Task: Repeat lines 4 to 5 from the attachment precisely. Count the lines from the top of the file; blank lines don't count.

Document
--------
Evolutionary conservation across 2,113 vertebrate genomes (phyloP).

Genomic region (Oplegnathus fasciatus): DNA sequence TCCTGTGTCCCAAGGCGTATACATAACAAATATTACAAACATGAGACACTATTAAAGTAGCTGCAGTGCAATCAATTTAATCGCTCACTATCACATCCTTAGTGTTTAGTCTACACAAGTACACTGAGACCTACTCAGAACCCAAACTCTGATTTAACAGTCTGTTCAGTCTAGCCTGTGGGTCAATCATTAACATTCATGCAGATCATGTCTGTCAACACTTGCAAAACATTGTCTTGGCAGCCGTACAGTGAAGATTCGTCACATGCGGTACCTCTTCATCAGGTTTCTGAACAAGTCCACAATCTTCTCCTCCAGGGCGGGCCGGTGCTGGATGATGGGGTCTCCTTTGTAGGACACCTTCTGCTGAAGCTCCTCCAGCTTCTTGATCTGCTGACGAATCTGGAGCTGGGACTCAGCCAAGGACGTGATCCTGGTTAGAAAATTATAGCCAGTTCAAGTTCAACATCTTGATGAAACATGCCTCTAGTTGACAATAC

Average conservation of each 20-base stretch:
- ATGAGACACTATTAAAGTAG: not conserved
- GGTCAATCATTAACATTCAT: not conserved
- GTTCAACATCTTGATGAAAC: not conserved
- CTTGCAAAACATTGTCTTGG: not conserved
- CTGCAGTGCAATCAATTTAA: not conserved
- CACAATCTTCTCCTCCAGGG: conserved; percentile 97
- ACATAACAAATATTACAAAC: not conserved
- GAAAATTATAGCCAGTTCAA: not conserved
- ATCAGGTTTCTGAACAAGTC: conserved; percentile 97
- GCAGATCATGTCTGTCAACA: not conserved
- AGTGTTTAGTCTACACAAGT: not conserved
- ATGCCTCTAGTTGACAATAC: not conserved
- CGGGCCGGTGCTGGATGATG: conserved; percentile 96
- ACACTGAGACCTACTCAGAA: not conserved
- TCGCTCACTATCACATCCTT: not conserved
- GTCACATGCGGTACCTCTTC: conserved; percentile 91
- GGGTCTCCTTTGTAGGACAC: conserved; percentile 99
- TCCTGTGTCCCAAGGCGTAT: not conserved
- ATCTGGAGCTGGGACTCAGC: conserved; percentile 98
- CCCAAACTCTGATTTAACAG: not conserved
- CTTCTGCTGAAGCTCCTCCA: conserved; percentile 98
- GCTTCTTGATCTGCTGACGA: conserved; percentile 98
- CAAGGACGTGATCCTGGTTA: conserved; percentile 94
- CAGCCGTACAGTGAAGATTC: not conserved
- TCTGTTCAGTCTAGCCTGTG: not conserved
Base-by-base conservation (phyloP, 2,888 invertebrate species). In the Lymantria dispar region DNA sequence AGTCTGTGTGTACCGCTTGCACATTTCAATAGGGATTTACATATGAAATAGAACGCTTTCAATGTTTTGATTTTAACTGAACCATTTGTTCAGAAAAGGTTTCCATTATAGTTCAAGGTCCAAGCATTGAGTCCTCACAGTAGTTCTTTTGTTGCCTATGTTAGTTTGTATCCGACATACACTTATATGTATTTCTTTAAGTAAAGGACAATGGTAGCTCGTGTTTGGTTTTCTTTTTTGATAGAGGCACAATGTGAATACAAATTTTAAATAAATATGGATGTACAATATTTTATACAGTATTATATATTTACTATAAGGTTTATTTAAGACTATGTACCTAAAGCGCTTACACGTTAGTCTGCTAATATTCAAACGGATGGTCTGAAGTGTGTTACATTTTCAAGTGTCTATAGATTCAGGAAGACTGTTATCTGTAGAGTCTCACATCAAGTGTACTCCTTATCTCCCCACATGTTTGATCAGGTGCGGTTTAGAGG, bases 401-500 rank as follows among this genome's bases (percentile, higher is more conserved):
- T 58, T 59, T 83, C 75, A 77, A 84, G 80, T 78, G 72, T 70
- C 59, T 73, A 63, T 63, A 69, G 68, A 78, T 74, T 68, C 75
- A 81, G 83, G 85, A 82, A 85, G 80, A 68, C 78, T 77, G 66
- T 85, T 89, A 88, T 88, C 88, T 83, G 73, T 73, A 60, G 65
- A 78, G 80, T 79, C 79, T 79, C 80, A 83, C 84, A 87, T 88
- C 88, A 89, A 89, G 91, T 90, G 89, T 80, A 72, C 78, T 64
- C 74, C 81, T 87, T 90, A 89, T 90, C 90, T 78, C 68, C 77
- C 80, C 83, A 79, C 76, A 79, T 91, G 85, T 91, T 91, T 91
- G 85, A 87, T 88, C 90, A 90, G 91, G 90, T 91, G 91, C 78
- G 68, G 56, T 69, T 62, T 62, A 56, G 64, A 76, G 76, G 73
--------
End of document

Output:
- ATGAGACACTATTAAAGTAG: not conserved
- GGTCAATCATTAACATTCAT: not conserved